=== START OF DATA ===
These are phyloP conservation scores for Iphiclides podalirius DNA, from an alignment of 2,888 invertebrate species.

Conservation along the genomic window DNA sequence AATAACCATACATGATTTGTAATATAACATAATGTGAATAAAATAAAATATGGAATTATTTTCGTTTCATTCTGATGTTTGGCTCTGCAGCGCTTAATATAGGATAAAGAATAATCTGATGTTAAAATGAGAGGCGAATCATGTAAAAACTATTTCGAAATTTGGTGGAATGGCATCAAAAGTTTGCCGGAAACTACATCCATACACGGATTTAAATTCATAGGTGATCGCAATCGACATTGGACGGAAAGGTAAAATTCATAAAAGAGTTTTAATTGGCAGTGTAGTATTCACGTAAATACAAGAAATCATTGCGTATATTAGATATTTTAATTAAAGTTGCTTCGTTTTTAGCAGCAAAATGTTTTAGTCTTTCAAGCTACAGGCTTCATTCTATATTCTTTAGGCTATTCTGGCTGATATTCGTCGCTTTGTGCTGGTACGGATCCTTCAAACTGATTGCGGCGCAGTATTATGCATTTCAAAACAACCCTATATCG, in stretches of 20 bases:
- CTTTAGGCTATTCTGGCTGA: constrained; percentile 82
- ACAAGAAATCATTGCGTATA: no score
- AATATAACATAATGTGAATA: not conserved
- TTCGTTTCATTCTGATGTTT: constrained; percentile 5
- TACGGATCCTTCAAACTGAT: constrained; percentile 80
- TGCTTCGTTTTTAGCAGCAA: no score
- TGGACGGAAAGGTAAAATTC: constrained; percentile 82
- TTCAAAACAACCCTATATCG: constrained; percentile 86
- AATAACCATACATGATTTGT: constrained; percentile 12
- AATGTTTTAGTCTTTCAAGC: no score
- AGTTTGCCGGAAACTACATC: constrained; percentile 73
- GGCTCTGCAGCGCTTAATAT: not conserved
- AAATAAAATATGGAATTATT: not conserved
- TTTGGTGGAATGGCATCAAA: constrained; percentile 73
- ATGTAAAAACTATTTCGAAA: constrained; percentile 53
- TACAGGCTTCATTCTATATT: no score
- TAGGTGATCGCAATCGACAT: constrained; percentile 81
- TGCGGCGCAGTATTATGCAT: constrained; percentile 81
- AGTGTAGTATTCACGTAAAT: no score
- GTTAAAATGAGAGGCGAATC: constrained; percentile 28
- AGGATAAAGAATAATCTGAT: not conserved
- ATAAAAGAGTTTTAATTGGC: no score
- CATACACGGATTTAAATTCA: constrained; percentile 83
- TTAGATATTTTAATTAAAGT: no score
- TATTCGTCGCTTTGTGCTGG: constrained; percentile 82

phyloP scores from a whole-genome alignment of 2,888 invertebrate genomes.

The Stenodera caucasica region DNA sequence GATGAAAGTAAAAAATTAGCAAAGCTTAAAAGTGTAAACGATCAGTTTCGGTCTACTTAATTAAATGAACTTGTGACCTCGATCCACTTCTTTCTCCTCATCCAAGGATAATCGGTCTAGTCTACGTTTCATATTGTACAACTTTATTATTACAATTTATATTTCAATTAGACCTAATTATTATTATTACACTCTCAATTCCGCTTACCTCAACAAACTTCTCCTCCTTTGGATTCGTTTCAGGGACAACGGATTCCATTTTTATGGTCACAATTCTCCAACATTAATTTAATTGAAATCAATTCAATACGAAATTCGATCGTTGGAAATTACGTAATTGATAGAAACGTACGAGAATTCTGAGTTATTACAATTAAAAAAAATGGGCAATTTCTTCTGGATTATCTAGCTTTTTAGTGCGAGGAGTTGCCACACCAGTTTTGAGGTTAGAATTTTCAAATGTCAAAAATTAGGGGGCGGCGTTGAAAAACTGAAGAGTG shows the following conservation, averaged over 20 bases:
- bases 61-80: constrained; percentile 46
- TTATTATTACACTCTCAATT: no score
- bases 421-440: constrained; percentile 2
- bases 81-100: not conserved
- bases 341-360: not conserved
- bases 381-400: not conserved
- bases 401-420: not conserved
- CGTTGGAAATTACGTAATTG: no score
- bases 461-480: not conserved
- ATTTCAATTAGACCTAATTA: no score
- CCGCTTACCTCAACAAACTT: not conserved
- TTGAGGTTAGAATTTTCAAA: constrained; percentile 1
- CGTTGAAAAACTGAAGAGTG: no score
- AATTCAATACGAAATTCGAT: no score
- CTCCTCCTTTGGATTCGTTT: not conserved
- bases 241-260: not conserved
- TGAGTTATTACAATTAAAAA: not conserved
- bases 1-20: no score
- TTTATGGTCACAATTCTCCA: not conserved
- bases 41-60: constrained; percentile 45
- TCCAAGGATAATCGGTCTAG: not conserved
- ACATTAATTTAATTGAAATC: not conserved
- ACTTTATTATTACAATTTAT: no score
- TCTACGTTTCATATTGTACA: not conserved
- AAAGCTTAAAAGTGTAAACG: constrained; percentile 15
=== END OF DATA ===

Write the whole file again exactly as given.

These are phyloP conservation scores for Iphiclides podalirius DNA, from an alignment of 2,888 invertebrate species.

Conservation along the genomic window DNA sequence AATAACCATACATGATTTGTAATATAACATAATGTGAATAAAATAAAATATGGAATTATTTTCGTTTCATTCTGATGTTTGGCTCTGCAGCGCTTAATATAGGATAAAGAATAATCTGATGTTAAAATGAGAGGCGAATCATGTAAAAACTATTTCGAAATTTGGTGGAATGGCATCAAAAGTTTGCCGGAAACTACATCCATACACGGATTTAAATTCATAGGTGATCGCAATCGACATTGGACGGAAAGGTAAAATTCATAAAAGAGTTTTAATTGGCAGTGTAGTATTCACGTAAATACAAGAAATCATTGCGTATATTAGATATTTTAATTAAAGTTGCTTCGTTTTTAGCAGCAAAATGTTTTAGTCTTTCAAGCTACAGGCTTCATTCTATATTCTTTAGGCTATTCTGGCTGATATTCGTCGCTTTGTGCTGGTACGGATCCTTCAAACTGATTGCGGCGCAGTATTATGCATTTCAAAACAACCCTATATCG, in stretches of 20 bases:
- CTTTAGGCTATTCTGGCTGA: constrained; percentile 82
- ACAAGAAATCATTGCGTATA: no score
- AATATAACATAATGTGAATA: not conserved
- TTCGTTTCATTCTGATGTTT: constrained; percentile 5
- TACGGATCCTTCAAACTGAT: constrained; percentile 80
- TGCTTCGTTTTTAGCAGCAA: no score
- TGGACGGAAAGGTAAAATTC: constrained; percentile 82
- TTCAAAACAACCCTATATCG: constrained; percentile 86
- AATAACCATACATGATTTGT: constrained; percentile 12
- AATGTTTTAGTCTTTCAAGC: no score
- AGTTTGCCGGAAACTACATC: constrained; percentile 73
- GGCTCTGCAGCGCTTAATAT: not conserved
- AAATAAAATATGGAATTATT: not conserved
- TTTGGTGGAATGGCATCAAA: constrained; percentile 73
- ATGTAAAAACTATTTCGAAA: constrained; percentile 53
- TACAGGCTTCATTCTATATT: no score
- TAGGTGATCGCAATCGACAT: constrained; percentile 81
- TGCGGCGCAGTATTATGCAT: constrained; percentile 81
- AGTGTAGTATTCACGTAAAT: no score
- GTTAAAATGAGAGGCGAATC: constrained; percentile 28
- AGGATAAAGAATAATCTGAT: not conserved
- ATAAAAGAGTTTTAATTGGC: no score
- CATACACGGATTTAAATTCA: constrained; percentile 83
- TTAGATATTTTAATTAAAGT: no score
- TATTCGTCGCTTTGTGCTGG: constrained; percentile 82

phyloP scores from a whole-genome alignment of 2,888 invertebrate genomes.

The Stenodera caucasica region DNA sequence GATGAAAGTAAAAAATTAGCAAAGCTTAAAAGTGTAAACGATCAGTTTCGGTCTACTTAATTAAATGAACTTGTGACCTCGATCCACTTCTTTCTCCTCATCCAAGGATAATCGGTCTAGTCTACGTTTCATATTGTACAACTTTATTATTACAATTTATATTTCAATTAGACCTAATTATTATTATTACACTCTCAATTCCGCTTACCTCAACAAACTTCTCCTCCTTTGGATTCGTTTCAGGGACAACGGATTCCATTTTTATGGTCACAATTCTCCAACATTAATTTAATTGAAATCAATTCAATACGAAATTCGATCGTTGGAAATTACGTAATTGATAGAAACGTACGAGAATTCTGAGTTATTACAATTAAAAAAAATGGGCAATTTCTTCTGGATTATCTAGCTTTTTAGTGCGAGGAGTTGCCACACCAGTTTTGAGGTTAGAATTTTCAAATGTCAAAAATTAGGGGGCGGCGTTGAAAAACTGAAGAGTG shows the following conservation, averaged over 20 bases:
- bases 61-80: constrained; percentile 46
- TTATTATTACACTCTCAATT: no score
- bases 421-440: constrained; percentile 2
- bases 81-100: not conserved
- bases 341-360: not conserved
- bases 381-400: not conserved
- bases 401-420: not conserved
- CGTTGGAAATTACGTAATTG: no score
- bases 461-480: not conserved
- ATTTCAATTAGACCTAATTA: no score
- CCGCTTACCTCAACAAACTT: not conserved
- TTGAGGTTAGAATTTTCAAA: constrained; percentile 1
- CGTTGAAAAACTGAAGAGTG: no score
- AATTCAATACGAAATTCGAT: no score
- CTCCTCCTTTGGATTCGTTT: not conserved
- bases 241-260: not conserved
- TGAGTTATTACAATTAAAAA: not conserved
- bases 1-20: no score
- TTTATGGTCACAATTCTCCA: not conserved
- bases 41-60: constrained; percentile 45
- TCCAAGGATAATCGGTCTAG: not conserved
- ACATTAATTTAATTGAAATC: not conserved
- ACTTTATTATTACAATTTAT: no score
- TCTACGTTTCATATTGTACA: not conserved
- AAAGCTTAAAAGTGTAAACG: constrained; percentile 15